By Robert L. Mues   |   March 13th, 2008

Men and women serving in the armed forces of our country encounter many stresses within their marriages that men and women in the general public do not experience. Long separations from marriage partners and other family members and hardships experienced due to war conditions in Afghanistan and Iraq play havoc on many military marriages. So, it is somewhat surprising that the divorce rate among men and women serving in the military remained steady last year at 3.3 percent. From October 1, 2006, through October 1, 2007, there were 25,000 failed marriages out of approximately 755,000 married active duty troops. These statistics represent members of all military branches.

According to information provided by the Defense Department, members of the Army had a divorce rate of 3.2 percent, a rate which remains unchanged from the previous year. Of the 275,000 married Army soldiers, that amounts to approximately 8,750 divorces. Comparing all branches of the military, it is the Army which has the largest number of troops serving in Afghanistan and Iraq. More Army couples had to cope with longer separations as many tours of duty were extended from twelve (12) months to fifteen (15) months in duration. This past year was also the deadliest year for our troops serving in the war zones during the present conflict. Multiple tours of duty and longer than usual deployments have been cited as reasons for greater stress on military marriages. Spouses remaining at home must fend for themselves in dealing with family problems and issues. A greater number of suicides and reports of mental health problems have also been reported.

There is a notable exception to the foregoing findings. The divorce rate among active duty women is increasing. Historically, their marriages failed at twice the rate of men in the service. At this time, firm numbers were not available- but it appears that in 2007, eight (8) percent of female soldiers’ marriages ended in divorce compared to just nearly three (3) percent of male soldiers’ marriages ending in divorce.

It must be noted that the foregoing data regarding military divorces is not based upon the actual number of divorces obtained. The information is calculated by taking the number of married troops at the beginning of each budget year and subtracting the number of of married troops at the end of each year. Officials consider this methodology to be valid as this method of calculation has remained the same for many years.

At the present, there is not a comparable system to track the divorce rate of civilians. However, according to the most recent information available, the Centers for Disease Control (“CDC”) reported the divorce rate was 3.6 per one thousand (1000) persons in the general population, for a rate of 3.6 percent in 2005-the most recent statistics available.

Some retired military veterans question the validity of the foregoing divorce statistics and question whether they are truly correct. According to Todd Bowers, a spokesperson of the Iraq and Afghanistan Veterans of America, the extreme stresses of war are creating an increase in marriage failures among the military, but said failures are not being tracked or counted accurately. Part of the problem in tracking the number of divorces is that many of the military men and women divorce after leaving military service. Todd Bowers remarked- “When you look at their numbers…there is a piece of the puzzle that is missing!” Also, the numbers produced do not include “troubled” marriages that remain intact. In a survey conducted in Iraq in 2006, twenty (20) percent of the military members serving in Iraq indicated that they or their spouses were planning a divorce proceeding as compared to just fifteen (15) percent the previous year.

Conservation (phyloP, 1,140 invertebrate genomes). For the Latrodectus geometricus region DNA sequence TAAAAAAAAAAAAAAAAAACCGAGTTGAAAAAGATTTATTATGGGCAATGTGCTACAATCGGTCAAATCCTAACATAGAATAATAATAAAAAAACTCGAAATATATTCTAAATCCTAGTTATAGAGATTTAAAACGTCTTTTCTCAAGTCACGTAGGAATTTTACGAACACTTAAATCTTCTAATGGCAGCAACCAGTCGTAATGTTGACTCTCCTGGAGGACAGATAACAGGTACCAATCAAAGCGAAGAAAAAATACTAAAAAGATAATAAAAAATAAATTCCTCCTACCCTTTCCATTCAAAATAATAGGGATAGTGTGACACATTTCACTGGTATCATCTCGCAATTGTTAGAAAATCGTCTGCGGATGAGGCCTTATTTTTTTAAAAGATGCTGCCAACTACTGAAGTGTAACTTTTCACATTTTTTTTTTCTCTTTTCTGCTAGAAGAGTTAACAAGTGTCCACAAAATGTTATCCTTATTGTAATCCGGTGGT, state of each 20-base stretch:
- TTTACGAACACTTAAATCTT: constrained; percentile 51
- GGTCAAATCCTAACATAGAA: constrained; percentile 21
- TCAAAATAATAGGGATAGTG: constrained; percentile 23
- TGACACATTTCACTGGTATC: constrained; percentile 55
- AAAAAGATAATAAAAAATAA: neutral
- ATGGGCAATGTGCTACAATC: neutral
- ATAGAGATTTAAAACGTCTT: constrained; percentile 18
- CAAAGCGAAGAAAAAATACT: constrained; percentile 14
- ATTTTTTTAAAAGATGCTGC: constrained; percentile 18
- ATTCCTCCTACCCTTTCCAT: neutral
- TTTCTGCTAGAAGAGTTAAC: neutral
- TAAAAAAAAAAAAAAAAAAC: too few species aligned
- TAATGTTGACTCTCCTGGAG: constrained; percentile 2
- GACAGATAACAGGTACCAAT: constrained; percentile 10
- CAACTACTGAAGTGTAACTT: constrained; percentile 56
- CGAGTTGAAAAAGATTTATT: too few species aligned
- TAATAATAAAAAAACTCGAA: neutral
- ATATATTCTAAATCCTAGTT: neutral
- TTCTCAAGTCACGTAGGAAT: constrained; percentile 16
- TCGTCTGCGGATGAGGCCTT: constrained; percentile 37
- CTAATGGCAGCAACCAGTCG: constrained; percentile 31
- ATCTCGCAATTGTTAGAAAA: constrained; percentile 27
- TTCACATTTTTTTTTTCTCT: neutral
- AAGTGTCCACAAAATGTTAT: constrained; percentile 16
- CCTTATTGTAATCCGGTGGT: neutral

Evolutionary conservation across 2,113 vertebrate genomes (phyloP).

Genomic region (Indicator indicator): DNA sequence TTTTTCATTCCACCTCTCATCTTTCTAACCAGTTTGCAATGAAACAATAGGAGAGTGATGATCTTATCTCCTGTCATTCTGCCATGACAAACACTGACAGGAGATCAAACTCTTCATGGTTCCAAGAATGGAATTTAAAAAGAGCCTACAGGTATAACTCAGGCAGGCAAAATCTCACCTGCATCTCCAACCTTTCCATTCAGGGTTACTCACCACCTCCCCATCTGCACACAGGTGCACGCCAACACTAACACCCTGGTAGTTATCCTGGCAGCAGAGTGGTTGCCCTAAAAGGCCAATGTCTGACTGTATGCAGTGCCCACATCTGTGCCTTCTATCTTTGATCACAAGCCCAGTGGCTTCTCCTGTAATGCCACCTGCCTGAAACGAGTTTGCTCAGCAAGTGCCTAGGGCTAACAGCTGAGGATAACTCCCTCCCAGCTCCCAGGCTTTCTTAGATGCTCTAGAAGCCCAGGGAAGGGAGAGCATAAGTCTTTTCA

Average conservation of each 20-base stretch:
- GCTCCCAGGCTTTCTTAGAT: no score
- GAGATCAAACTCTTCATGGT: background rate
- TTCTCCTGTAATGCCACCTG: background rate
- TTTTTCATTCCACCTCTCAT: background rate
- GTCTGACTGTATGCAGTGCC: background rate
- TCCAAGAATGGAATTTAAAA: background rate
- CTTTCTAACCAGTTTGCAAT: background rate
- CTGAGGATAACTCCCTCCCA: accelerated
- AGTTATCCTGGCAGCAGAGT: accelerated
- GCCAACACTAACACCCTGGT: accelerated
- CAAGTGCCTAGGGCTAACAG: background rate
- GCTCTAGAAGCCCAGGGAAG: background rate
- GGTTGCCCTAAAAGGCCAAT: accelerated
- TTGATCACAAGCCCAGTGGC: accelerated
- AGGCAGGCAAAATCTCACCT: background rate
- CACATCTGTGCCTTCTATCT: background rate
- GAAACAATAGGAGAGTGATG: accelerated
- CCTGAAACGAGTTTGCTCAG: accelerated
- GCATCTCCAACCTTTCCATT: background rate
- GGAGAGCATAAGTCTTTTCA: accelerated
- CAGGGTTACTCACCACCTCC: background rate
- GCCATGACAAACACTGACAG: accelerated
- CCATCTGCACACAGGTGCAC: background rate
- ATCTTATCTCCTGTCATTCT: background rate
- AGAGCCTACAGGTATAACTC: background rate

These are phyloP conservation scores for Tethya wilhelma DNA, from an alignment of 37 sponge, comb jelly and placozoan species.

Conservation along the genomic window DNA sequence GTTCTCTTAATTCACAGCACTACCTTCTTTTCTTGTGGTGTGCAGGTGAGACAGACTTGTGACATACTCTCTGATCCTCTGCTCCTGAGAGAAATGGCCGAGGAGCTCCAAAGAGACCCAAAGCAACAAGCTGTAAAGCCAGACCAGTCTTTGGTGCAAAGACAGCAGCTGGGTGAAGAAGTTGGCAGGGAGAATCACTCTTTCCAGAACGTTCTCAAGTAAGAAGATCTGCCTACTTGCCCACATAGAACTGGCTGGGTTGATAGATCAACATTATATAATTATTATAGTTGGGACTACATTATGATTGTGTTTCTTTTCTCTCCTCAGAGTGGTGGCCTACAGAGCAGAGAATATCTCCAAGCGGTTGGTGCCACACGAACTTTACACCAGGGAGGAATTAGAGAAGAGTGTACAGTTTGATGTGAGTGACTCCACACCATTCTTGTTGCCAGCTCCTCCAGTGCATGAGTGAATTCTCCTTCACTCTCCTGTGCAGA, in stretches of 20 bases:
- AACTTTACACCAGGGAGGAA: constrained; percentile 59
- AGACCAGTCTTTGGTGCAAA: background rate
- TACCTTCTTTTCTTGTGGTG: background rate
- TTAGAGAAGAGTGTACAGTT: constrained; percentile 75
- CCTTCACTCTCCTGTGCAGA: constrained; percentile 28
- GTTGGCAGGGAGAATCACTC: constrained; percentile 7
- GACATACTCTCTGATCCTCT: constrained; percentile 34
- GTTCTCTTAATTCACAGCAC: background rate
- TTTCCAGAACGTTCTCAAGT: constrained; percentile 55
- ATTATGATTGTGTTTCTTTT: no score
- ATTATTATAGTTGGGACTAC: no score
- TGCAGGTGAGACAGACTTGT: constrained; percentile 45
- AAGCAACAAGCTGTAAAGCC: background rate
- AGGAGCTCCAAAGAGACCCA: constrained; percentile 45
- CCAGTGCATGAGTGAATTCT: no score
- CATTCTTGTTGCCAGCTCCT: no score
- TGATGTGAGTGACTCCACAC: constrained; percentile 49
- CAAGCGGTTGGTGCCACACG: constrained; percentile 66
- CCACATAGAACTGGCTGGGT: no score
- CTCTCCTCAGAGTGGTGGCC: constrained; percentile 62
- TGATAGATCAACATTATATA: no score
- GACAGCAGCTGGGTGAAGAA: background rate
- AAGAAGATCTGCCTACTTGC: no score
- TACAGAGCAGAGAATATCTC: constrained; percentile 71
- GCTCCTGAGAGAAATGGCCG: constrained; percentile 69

Paul Boyce, an Army spokesman, counters that the divorce rate is not higher than usual for military families because of the “strong support programs…and a sense of real teamwork among the families.” For example, he reports that Army soldiers returning home receive special training in a program entitled “Battlemind”. This program is designed to teach military men and women how to re-adjust to domestic living and about how to address common problems they can expect to encounter upon returning home and to their families. In the “Strong Bonds” program, Army chaplains actively educate and train active duty members and reservists in building and strengthening personal relationships.

Other branches of the service are also reaching out to military members and their families. The Marines are offering to couples the opportunity to take workshops to teach them how to improve their communication with one another and how to resolve conflicts. The Navy is sponsoring weekend retreats for couples as a way of helping them strengthen and improve relationships. The Army is also funding a program entitled “Family Covenant”– a broad initiative of facilities and services aimed at improving the quality of life for Army families. Some of the goals include improvement of housing, child care facilities, health care services, and base schools in order to reduce stress and strain on the spouses of military men and women.

There is more information about this topic at Forbes Magazine.

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Robert L. MuesAbout The Author: Robert L. Mues
Robert Mues is the managing partner of Dayton, Ohio, law firm, Holzfaster, Cecil, McKnight & Mues, and has received the highest rating from the Martindale-Hubbell Peer Review for Ethical Standards and Legal Ability. Mr. Mues is also a founding member of the "International Academy of Attorneys for Divorce over 50" blog.

Statistics Regarding Military Divorces
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